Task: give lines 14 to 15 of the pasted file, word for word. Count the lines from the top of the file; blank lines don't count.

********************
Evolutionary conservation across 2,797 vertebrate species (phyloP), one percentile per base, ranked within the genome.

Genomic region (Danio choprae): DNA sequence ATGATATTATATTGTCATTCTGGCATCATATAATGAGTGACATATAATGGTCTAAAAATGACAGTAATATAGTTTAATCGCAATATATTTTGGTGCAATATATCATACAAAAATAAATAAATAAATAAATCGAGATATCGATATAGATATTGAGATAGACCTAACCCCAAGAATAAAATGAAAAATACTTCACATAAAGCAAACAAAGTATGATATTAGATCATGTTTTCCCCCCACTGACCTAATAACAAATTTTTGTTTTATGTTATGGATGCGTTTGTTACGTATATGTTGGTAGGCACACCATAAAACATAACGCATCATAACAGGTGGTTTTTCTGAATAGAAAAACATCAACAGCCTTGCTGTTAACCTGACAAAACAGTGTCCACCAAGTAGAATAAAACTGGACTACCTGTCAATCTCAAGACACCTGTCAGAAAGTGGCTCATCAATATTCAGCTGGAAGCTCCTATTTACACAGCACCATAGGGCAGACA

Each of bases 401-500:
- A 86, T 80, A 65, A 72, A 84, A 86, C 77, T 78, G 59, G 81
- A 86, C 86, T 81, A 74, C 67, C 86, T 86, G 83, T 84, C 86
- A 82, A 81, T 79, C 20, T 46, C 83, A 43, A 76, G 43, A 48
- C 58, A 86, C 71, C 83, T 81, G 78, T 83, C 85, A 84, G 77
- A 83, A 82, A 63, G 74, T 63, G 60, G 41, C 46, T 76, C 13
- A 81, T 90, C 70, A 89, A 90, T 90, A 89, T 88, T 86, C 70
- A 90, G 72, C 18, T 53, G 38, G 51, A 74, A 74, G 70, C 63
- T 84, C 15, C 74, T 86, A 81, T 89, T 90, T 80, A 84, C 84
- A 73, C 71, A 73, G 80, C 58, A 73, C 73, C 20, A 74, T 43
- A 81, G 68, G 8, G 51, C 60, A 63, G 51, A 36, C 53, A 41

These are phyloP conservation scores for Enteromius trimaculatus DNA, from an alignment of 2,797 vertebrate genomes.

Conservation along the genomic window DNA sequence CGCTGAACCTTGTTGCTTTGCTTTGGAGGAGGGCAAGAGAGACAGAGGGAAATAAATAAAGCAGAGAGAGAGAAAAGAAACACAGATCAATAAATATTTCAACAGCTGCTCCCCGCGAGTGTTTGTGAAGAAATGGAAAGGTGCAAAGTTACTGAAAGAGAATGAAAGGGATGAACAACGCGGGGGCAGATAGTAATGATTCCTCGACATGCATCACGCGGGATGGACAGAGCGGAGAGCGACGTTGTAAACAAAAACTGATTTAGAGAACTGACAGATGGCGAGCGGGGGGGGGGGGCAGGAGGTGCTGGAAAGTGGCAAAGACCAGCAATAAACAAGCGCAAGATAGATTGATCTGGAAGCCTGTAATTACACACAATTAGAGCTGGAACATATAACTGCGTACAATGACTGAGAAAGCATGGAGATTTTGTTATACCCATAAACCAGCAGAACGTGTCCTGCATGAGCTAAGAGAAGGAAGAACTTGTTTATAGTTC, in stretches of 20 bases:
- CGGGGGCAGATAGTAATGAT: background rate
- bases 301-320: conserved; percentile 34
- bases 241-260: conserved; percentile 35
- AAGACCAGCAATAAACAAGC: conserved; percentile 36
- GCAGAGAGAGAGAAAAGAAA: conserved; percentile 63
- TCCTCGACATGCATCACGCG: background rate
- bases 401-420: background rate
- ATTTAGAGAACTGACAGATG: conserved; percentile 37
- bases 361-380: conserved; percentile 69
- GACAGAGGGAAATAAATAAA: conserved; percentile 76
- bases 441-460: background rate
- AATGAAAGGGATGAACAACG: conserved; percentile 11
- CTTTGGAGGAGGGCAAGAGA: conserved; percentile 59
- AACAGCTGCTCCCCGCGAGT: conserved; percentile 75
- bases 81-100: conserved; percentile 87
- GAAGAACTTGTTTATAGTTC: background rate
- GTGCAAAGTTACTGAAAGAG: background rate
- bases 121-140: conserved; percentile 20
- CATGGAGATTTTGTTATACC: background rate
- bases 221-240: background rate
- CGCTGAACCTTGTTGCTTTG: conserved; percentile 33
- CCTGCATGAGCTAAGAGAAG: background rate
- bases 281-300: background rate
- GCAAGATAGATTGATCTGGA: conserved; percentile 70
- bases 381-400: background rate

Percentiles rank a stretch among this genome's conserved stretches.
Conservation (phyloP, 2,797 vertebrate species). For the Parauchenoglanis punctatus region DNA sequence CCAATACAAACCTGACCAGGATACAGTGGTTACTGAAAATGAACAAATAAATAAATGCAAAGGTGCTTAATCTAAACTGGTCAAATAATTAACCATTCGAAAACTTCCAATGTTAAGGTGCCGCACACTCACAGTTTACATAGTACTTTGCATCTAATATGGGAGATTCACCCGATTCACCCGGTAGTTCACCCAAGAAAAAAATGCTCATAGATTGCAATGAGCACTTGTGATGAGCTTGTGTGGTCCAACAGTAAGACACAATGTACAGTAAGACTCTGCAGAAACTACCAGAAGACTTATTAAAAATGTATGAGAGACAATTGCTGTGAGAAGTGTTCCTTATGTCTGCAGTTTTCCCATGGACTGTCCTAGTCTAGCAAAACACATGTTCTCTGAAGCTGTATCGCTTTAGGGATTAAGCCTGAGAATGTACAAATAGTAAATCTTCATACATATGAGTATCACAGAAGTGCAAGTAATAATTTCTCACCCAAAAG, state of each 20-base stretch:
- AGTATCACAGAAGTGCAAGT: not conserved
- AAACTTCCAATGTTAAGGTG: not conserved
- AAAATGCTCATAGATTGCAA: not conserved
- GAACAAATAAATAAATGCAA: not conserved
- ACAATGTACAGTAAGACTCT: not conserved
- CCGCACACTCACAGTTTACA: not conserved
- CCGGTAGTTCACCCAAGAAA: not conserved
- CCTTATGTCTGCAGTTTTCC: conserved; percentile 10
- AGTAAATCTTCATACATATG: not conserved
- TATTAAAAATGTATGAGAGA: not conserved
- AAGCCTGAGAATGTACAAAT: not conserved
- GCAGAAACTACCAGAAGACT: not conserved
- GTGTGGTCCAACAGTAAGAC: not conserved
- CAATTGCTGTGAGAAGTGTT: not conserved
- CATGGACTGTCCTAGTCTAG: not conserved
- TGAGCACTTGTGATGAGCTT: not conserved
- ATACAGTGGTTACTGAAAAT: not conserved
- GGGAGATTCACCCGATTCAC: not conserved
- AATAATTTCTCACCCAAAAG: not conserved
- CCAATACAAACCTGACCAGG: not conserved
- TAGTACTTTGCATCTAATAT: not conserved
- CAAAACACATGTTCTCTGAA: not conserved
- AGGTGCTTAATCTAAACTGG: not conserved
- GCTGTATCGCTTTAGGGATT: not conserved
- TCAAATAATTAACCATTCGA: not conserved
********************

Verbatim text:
These are phyloP conservation scores for Enteromius trimaculatus DNA, from an alignment of 2,797 vertebrate genomes.

Conservation along the genomic window DNA sequence CGCTGAACCTTGTTGCTTTGCTTTGGAGGAGGGCAAGAGAGACAGAGGGAAATAAATAAAGCAGAGAGAGAGAAAAGAAACACAGATCAATAAATATTTCAACAGCTGCTCCCCGCGAGTGTTTGTGAAGAAATGGAAAGGTGCAAAGTTACTGAAAGAGAATGAAAGGGATGAACAACGCGGGGGCAGATAGTAATGATTCCTCGACATGCATCACGCGGGATGGACAGAGCGGAGAGCGACGTTGTAAACAAAAACTGATTTAGAGAACTGACAGATGGCGAGCGGGGGGGGGGGGCAGGAGGTGCTGGAAAGTGGCAAAGACCAGCAATAAACAAGCGCAAGATAGATTGATCTGGAAGCCTGTAATTACACACAATTAGAGCTGGAACATATAACTGCGTACAATGACTGAGAAAGCATGGAGATTTTGTTATACCCATAAACCAGCAGAACGTGTCCTGCATGAGCTAAGAGAAGGAAGAACTTGTTTATAGTTC, in stretches of 20 bases: